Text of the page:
If you still can, (if there's still time) you and your aunt should go to the courthouse immediately, to whatever court handles the eviction calendar, and request that the judge "stay the writ of restitution" (stay the eviction). You might have defense: Though you should have kept the rent in a trust account probably, not her savings account, the rent was still accounted for....make sure you bring copies of receipts and copies of anything else! Without knowing the laws of your state, I cannot guess your chance of success, but its worth a shot....remember, you are trying to "stay the writ;" make sure the judge hears the whole story about the ongoing suit...
You should also know about the Fair Housing Act, which applies to ALL States. 42 U.S.C. §§ 3601 - 3619. The Act addresses what is called a "reasonable accomodation:" The Act makes it unlawful to refuse to make "reasonable accommodations" to rules, when such accommodations may be necessary to afford persons with disabilities an equal opportunity to use their dwelling. You might not be able to assert a reasonable accomodation to halt the eviction, but you should be aware of the FHA nonetheless.
First of all, check the case history either on the court house website or at the court house in the clerk's office to find out whether a default judgment was entered against your aunt. If so, you may file a motion to vacate the default judgment within 30 days of its entry. If it has been more than 30 days, you may file a petition for relief from judgment, but that is a more difficult motion for a lay person to bring. In that event, you may wish to hire an attorney. If you don't think that that your aunt received proper notice of the eviction, and then she may have grounds to vacate the judgment based upon lack of service. As the other attorney mentioned you may always ask the court to stay the eviction due to the circumstances of your case. If not, in the wintertime the sheriff will traditionally be more lenient in allowing people time to find another place to live before evicting them. You give you an idea of how much time you have, normally you may ask the Sheriff for more time the first time that he comes by. The second time the Sherriff comes by you may have to leave when asked by him, depending.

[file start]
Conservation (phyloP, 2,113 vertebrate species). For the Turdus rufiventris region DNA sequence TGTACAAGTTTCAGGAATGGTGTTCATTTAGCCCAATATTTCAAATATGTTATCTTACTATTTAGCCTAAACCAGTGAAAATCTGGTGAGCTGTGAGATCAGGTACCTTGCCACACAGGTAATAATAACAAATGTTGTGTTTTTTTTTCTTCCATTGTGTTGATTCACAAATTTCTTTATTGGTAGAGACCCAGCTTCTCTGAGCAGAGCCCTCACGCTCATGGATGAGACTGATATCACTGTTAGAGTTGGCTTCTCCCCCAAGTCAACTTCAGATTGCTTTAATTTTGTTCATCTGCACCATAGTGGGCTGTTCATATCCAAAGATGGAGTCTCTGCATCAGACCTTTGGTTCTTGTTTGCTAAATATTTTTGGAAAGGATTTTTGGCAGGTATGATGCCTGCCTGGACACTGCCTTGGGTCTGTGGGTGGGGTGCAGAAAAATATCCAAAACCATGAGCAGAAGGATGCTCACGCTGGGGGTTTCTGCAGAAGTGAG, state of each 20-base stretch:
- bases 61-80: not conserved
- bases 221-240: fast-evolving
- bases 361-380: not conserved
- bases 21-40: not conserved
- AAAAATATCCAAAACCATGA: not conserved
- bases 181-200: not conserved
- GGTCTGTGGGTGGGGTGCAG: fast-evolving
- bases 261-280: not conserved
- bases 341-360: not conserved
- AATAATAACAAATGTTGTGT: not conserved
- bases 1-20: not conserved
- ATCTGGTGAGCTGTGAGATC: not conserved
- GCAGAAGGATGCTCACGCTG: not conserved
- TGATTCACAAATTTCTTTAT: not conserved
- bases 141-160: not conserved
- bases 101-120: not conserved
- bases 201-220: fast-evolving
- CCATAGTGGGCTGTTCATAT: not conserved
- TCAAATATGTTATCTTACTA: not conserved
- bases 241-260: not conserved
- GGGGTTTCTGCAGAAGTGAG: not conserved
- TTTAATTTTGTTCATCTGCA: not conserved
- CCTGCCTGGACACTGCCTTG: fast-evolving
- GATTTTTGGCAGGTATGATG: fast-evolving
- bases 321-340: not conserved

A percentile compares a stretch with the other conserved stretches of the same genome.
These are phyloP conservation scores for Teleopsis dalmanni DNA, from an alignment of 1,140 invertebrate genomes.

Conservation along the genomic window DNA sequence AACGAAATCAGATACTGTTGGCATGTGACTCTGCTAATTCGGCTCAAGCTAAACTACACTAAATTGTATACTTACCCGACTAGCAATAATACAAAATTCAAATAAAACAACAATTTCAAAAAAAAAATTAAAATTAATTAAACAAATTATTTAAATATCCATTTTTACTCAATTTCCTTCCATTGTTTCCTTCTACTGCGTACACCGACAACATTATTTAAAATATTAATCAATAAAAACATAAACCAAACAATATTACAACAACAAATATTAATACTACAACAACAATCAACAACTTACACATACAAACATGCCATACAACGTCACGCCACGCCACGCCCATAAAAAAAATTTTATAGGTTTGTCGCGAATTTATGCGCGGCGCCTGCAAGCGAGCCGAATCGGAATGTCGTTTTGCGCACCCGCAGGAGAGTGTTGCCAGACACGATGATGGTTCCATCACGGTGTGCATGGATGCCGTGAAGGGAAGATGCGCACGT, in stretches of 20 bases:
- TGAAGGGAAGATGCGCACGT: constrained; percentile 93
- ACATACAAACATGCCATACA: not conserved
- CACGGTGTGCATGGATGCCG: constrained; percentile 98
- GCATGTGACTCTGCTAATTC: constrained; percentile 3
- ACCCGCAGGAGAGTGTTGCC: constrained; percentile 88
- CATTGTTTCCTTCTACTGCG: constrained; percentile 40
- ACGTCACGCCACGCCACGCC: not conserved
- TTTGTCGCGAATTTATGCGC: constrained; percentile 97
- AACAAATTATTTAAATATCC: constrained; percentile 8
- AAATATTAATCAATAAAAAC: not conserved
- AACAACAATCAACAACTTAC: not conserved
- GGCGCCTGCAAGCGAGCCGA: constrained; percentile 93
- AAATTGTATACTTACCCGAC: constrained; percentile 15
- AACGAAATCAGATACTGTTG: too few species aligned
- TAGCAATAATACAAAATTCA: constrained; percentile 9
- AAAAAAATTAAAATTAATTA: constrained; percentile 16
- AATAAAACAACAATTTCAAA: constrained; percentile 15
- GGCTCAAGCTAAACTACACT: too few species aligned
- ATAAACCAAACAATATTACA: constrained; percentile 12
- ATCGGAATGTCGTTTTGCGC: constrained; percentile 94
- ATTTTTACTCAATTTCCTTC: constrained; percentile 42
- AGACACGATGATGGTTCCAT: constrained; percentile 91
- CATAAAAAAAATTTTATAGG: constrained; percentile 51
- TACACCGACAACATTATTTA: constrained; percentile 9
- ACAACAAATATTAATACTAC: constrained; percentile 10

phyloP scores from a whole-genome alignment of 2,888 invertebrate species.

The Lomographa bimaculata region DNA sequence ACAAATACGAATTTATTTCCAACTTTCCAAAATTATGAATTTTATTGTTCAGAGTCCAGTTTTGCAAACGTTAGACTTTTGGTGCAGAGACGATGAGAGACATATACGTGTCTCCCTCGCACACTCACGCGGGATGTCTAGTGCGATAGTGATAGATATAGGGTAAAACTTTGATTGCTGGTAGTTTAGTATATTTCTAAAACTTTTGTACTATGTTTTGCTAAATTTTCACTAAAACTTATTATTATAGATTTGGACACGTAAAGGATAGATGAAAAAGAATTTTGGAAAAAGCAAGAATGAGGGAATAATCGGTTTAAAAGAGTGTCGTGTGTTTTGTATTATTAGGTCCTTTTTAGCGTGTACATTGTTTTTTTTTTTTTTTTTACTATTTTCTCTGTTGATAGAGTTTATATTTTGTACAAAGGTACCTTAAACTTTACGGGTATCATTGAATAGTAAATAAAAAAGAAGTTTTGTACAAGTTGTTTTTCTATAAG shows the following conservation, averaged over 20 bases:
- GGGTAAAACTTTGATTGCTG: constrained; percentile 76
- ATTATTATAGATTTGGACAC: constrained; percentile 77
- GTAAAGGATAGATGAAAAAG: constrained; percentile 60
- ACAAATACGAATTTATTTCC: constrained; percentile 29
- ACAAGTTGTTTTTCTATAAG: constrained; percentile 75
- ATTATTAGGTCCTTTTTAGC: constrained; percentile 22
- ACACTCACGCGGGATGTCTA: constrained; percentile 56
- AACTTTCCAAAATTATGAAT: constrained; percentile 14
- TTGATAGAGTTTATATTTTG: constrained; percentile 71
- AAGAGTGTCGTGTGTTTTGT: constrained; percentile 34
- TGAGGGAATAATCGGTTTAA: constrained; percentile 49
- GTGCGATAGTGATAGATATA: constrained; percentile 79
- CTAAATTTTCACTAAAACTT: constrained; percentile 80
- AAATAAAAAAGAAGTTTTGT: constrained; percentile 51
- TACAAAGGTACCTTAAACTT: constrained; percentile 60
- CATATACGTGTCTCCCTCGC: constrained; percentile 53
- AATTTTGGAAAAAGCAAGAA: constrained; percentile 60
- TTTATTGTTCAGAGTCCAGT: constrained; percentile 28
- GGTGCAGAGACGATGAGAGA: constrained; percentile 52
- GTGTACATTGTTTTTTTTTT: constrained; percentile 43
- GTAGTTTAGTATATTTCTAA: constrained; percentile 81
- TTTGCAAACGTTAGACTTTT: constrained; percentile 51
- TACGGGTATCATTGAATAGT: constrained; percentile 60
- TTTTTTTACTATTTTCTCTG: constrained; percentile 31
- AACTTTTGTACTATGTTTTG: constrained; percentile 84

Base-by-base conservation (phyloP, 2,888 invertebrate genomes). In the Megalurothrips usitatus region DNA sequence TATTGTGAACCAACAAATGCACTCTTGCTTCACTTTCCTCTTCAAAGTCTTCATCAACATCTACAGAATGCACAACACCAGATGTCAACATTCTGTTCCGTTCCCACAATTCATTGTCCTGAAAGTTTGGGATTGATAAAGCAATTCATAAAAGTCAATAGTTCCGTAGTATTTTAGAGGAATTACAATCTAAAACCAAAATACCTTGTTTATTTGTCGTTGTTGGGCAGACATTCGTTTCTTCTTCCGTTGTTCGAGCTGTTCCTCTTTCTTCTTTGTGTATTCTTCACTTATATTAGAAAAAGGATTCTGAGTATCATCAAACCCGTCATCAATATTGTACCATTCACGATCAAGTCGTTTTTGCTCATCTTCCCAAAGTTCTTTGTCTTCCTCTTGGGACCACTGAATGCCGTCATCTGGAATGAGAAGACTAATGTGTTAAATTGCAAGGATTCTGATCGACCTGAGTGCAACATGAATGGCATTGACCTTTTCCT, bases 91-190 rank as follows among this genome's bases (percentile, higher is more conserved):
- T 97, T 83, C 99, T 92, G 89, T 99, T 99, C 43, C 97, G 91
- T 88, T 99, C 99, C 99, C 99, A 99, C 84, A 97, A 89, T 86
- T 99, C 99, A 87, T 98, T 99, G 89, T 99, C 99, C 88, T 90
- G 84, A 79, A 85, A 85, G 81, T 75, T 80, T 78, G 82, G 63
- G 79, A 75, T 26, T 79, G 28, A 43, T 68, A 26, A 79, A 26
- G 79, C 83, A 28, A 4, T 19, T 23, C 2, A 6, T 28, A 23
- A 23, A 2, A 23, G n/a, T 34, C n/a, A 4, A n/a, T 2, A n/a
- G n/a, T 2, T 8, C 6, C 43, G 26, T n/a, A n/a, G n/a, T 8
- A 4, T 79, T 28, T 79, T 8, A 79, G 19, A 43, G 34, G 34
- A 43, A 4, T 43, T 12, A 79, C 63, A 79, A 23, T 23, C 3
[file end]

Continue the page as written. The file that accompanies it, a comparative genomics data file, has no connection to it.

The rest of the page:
The information in this answer is not intended as legal advice nor do I intend to create an attorney-client relationship with any reader simply by answering this question or contributing as a member of AVVO.